“Making sure that people understand the work that you do is so important. I am still learning that one.”

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Then if I had to think of the greatest lesson, just career-wise, it would be learning how to self-promote and making sure that other people know the work you do. You can talk about all the hours you work, but honestly, if people don’t know what you do then it doesn’t really matter career-wise, right? People can say “oh yeah, I heard she does a good job” but can they really tell you what you do? Making sure that people understand the work you do is so important. I am still learning that one. I’m doing a lot but what is the impact of that work? How am I shaping a product and helping the company with its goals? Really taking the time to think about that isn’t something people often do, myself included.


Do you have any advice for young women who may be interested in working at Microsoft?

I think that, most importantly, my advice would be to young women who aren’t even thinking about careers in technology - to have an open mind.


"Working at Microsoft doesn’t mean you have to be highly technical. It doesn’t mean that you have to sit in front of a computer screen all day and code."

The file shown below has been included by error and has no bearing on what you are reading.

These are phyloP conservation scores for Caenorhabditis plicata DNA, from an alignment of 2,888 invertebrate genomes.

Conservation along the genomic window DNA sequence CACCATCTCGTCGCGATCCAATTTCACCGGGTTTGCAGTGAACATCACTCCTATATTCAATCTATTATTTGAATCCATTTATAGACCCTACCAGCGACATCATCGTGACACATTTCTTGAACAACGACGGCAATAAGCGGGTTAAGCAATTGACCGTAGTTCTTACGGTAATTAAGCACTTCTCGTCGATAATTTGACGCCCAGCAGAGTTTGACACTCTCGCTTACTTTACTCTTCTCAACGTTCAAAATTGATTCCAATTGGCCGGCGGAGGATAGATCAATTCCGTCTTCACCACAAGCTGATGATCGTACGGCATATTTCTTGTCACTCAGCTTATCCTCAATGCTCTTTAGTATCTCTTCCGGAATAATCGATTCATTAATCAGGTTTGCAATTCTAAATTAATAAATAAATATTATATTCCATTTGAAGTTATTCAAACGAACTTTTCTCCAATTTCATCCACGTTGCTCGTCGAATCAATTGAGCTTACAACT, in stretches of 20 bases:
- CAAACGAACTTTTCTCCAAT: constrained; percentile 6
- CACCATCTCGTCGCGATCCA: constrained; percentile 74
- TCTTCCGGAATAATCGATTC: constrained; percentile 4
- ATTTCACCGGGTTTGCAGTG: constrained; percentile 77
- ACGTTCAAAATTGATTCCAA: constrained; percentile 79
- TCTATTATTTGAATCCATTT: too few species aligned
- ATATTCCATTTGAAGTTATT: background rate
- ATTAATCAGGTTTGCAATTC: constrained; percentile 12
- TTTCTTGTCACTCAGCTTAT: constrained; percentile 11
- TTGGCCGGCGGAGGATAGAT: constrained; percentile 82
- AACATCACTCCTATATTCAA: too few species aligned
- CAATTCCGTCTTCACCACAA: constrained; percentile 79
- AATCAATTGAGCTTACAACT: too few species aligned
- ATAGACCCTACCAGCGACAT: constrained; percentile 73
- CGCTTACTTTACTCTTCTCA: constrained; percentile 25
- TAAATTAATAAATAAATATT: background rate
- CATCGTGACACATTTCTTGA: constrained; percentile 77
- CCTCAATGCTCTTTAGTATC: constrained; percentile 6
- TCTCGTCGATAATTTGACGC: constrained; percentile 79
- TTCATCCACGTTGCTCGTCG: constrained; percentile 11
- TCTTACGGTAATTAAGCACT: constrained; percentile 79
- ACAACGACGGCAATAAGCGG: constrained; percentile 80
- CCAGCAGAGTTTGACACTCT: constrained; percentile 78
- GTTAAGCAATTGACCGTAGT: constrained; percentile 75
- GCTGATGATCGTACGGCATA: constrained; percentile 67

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So many of us think that going into technology is coding, being super technical and being really good at math. For a lot of people, that will shut you out of a career that may have been the right choice for you. Working at Microsoft doesn’t mean you have to be highly technical. It doesn’t mean that you have to sit in front of a computer screen all day and code. It means that you’re going to go to a company with exciting technology and fun projects you can be a part of. You can do something like me, where it’s a bit of a hybrid career – working with an engineering organisation but with people to bridge different communities. Or you could be an Accountant at Microsoft and work in a really cool, fast-paced environment to do your accounting work. Same with marketing. You can be in a marketing world where you’re writing and being involved with the different events that we do - making sure that people understand the ‘why’ behind our products. Maybe the job you want to have can be at a company that works in technology. Think about that vertical as an option.